As part of his trip to Germany, Irish President Michael D. Higgins will pay Leipzig University a visit on 4 July. For Higgins it will be his third time in Leipzig, having already come to the Saxon city as a scholar and author. He will give a keynote speech on the future of Europe inside the Paulinum – Assembly Hall and University Church of St. Paul.
“Since the President is very passionate about the Irish language, we are particularly excited to welcome him here,” comments Professor Beate Schücking, Rector of Leipzig University. “Celtic studies was one specialisation of Ernst Wilhelm Oskar Windisch, who received his doctorate in Leipzig in 1867 and was rector of the University from 1895–96. He translated the Irish epic Táin Bó Cúalnge into German and published an Irish grammar and a dictionary. We will be able to show these works to President Higgins.”
The University’s holdings also include the notebooks of Irish scholar Whitley Stokes, who was one of Ernst Windisch’s students. Four years ago, Irish Ambassador Michael Collins inspected these notes in the University Library. The President will now also take a look at them. As a gift, he will receive a facsimile with excerpts from Stokes’s correspondence with Windisch, including references to the epic as well as its front cover.
In the late 19th and the first half of the 20th century, Leipzig University was a stronghold of teaching and research into Celtic languages, including Irish. Currently, students can read Irish alongside Celtic studies as part of the international bachelor’s programme in European Minority Languages. There are 19 students enrolled on the programme. Leipzig University also offers the elective subject Celtic Studies, educating more than 60 students in corresponding courses each year.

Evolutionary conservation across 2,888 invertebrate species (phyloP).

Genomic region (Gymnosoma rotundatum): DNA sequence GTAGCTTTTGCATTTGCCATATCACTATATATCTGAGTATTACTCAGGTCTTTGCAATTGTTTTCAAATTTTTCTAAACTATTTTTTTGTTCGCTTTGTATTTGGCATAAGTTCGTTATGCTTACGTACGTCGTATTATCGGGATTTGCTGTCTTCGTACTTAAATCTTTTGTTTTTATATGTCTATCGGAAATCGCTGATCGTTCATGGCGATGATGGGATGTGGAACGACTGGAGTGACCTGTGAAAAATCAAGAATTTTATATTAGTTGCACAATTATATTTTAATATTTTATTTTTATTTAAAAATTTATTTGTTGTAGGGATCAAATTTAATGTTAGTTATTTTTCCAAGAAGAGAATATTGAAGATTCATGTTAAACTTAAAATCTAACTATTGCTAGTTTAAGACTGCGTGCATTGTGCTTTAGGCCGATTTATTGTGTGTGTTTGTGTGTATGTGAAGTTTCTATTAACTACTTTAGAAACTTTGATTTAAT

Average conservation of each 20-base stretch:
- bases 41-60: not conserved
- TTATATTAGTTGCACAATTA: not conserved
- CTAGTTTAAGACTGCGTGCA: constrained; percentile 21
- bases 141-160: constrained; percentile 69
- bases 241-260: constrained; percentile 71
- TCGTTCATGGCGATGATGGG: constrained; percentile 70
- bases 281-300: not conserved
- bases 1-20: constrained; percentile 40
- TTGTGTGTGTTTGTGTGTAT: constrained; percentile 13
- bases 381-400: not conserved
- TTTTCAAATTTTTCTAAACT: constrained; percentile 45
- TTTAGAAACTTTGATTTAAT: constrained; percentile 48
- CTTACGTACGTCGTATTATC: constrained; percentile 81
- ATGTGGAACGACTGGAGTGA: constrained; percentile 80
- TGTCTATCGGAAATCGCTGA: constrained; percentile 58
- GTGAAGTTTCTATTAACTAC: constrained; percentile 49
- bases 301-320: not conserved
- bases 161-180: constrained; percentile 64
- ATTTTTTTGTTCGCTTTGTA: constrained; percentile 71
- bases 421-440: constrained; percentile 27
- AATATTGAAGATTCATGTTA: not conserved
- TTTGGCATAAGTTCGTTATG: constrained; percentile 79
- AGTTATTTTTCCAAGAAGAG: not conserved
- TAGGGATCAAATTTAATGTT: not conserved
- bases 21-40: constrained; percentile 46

“Celtic studies has become increasingly rare, but in 2013 we secured Irish language support financed by the Irish government, which allowed us to further expand Minority Languages at the Faculty of Philology,” reports Dr Sabine Asmus, a Celtic and Slavonic studies specialist. Currently, the University is hosting 18 students under the European Erasmus+ exchange programme, with some 27 students from Leipzig spending a semester abroad in Ireland. Twenty-one Irish students are regularly enrolled at Leipzig University.
When he visits on 4 July, Rector Schücking will welcome President Higgins in front of the Neues Augusteum at 11am. After signing the University’s visitors’ book, Higgins will give a speech in the Paulinum entitled “The future of Europe – making new connections between ecology, economics and ethics”. Saxon Minister President Michael Kretschmer will also speak. Furthermore, a discussion with students is planned.
Dr Sabine Asmus
Research assistant at the Institute of Sorbian Studies
Phone: +49341 97-37658
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